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Local Search Algorithms

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  1. Local Search Algorithms Chapter 4

  2. Outline • Local search algorithms • Hill-climbing search • Simulated annealing search • Local beam search • Genetic algorithms

  3. Local search algorithms • In many optimization problems, the path to the goal is irrelevant; the goal state itself is the solution • State space = set of "complete" configurations • Find configuration satisfying constraints, e.g., n-queens • In such cases, we can use local search algorithms • keep a single "current" state, try to improve it

  4. Example: n-queens • Put n queens on an n × n board with no two queens on the same row, column, or diagonal

  5. Hill-climbing search • "Like climbing Everest in thick fog with amnesia"

  6. Hill-climbing search • Problem: depending on initial state, can get stuck in local maxima

  7. Hill-climbing search: 8-queens problem • h = number of pairs of queens that are attacking each other, either directly or indirectly • h = 17 for the above state

  8. Hill-climbing search: 8-queens problem • A local minimum with h = 1

  9. Simulated annealing search • Idea: escape local maxima by allowing some "bad" moves but gradually decrease their frequency

  10. Properties of simulated annealing search • One can prove: If T decreases slowly enough, then simulated annealing search will find a global optimum with probability approaching 1 • Widely used in VLSI layout, airline scheduling, etc.

  11. Local beam search • Keep track of k states rather than just one • k is called the beam width • Start with k randomly generated states • At each iteration, all the successors of all k states are generated • If any one is a goal state, stop; else select the k best successors from the complete list and repeat.

  12. Genetic algorithms • A successor state is generated by combining two parent states • Start with k randomly generated states (population) • A state is represented as a string over a finite alphabet (often a string of 0s and 1s) • Evaluation function (fitness function). Higher values for better states. • Produce the next generation of states by selection, crossover, and mutation.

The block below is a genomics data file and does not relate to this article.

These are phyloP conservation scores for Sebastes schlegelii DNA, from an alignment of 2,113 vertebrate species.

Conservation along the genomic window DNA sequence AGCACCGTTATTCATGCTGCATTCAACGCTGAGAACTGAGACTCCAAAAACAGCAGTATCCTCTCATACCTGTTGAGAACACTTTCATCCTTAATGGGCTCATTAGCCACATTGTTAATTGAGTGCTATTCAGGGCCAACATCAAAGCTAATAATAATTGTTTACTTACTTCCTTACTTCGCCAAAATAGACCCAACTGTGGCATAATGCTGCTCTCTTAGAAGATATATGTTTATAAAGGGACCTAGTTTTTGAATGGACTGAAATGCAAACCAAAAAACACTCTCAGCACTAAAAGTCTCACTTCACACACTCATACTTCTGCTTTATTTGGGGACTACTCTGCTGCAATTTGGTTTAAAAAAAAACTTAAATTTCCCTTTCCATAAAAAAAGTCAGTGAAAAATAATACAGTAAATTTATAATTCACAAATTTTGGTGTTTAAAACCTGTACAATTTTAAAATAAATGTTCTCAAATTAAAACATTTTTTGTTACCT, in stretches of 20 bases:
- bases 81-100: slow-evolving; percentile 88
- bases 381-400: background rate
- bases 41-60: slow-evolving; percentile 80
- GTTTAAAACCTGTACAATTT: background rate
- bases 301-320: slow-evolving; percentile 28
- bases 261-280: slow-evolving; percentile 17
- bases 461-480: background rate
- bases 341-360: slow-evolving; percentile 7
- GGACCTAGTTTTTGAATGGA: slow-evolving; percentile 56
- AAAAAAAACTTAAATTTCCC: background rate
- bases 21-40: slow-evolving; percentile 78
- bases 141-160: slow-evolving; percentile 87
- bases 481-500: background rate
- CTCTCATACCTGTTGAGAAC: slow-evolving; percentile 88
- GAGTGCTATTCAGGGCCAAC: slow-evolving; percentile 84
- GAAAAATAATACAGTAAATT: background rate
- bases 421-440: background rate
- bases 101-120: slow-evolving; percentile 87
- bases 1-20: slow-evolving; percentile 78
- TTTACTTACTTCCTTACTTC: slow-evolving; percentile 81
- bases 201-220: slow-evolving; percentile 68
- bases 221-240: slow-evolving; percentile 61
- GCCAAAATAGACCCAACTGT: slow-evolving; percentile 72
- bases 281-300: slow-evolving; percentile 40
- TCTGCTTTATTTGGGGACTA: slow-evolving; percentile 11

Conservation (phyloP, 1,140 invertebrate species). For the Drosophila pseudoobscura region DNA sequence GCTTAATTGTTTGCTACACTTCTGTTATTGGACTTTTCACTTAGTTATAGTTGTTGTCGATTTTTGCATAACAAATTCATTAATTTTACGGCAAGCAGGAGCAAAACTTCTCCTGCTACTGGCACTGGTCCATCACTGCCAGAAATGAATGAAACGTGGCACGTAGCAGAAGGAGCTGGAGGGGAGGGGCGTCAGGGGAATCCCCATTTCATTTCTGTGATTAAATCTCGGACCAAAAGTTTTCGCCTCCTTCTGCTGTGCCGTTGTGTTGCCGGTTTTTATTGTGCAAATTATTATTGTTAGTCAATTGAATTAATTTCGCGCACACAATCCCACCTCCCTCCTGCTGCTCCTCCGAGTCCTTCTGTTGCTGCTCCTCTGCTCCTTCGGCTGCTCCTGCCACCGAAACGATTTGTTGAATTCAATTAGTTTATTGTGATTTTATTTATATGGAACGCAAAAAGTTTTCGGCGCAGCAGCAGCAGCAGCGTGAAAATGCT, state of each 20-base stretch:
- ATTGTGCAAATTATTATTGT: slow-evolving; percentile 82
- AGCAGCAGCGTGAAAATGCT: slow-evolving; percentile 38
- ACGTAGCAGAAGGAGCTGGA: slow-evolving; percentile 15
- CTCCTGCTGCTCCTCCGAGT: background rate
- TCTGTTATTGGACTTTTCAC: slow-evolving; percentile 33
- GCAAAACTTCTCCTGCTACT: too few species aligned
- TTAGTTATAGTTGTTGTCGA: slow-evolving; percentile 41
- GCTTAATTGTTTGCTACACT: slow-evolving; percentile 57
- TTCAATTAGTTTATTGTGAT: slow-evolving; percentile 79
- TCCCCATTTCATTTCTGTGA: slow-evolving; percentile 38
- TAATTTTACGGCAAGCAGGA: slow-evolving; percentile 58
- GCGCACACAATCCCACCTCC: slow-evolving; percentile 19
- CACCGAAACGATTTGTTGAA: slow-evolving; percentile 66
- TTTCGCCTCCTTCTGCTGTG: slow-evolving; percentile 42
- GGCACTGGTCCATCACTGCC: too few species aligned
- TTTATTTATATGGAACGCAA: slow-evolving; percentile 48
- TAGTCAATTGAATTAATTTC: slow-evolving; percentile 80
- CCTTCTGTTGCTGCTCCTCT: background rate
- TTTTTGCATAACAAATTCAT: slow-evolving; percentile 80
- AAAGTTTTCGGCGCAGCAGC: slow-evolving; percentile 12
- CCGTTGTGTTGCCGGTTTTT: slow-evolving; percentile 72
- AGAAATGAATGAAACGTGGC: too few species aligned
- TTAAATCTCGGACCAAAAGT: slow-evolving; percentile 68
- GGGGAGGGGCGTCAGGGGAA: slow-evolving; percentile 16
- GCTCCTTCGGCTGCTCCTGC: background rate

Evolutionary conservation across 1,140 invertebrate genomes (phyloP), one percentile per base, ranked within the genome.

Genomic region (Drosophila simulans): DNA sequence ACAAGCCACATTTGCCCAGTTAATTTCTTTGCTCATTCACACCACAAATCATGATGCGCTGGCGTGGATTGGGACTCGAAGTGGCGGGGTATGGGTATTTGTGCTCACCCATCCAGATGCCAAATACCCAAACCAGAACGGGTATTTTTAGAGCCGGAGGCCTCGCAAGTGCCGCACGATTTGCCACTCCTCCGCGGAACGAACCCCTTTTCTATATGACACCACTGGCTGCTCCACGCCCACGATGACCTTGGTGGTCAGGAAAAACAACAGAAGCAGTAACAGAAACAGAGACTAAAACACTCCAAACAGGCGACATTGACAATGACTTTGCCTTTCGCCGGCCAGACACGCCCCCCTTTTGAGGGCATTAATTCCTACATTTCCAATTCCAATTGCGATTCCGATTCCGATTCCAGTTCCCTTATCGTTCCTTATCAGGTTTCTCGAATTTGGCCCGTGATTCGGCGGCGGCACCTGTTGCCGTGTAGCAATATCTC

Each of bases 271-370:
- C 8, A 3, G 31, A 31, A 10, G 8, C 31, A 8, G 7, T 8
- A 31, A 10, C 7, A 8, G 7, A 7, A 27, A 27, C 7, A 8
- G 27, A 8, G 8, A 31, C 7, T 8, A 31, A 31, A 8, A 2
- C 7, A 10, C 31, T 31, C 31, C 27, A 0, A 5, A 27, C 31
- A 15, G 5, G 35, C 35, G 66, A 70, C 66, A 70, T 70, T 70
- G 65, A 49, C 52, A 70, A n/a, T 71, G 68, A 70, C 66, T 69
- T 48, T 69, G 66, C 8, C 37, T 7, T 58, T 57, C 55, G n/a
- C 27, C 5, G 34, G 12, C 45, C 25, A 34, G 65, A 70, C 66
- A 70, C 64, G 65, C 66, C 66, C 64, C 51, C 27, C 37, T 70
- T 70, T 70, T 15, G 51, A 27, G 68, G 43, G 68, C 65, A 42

13. Genetic algorithms contd. • What is the fitness function? • How is an individual represented? • Using a string over a finite alphabet. • Each element of the string is a gene. • How are individuals selected? • Randomly, with probability of selection proportional to fitness • Usually, selection is done with replacement. • How do individuals reproduce? • Through crossover and mutation

  14. GA Pseudocode • Choose initial population (usually random) • Repeat (until terminated) • Evaluate each individual's fitness • Select pairs to mate • Replenish population (next-generation) • Apply crossover • Apply mutation • Check for termination criteria

  15. Genetic algorithms

  16. Genetic algorithms • Fitness function: number of non-attacking pairs of queens (min = 0, max = 8 × 7/2 = 28) • 24/(24+23+20+11) = 31% • 23/(24+23+20+11) = 29% etc.

  17. Replacement • Simple or generational GAs replace entire population • Steady state or online GAs use different replacement schemes: • Replace worst • Replace best • Replace parent • Replace random • Replace most similar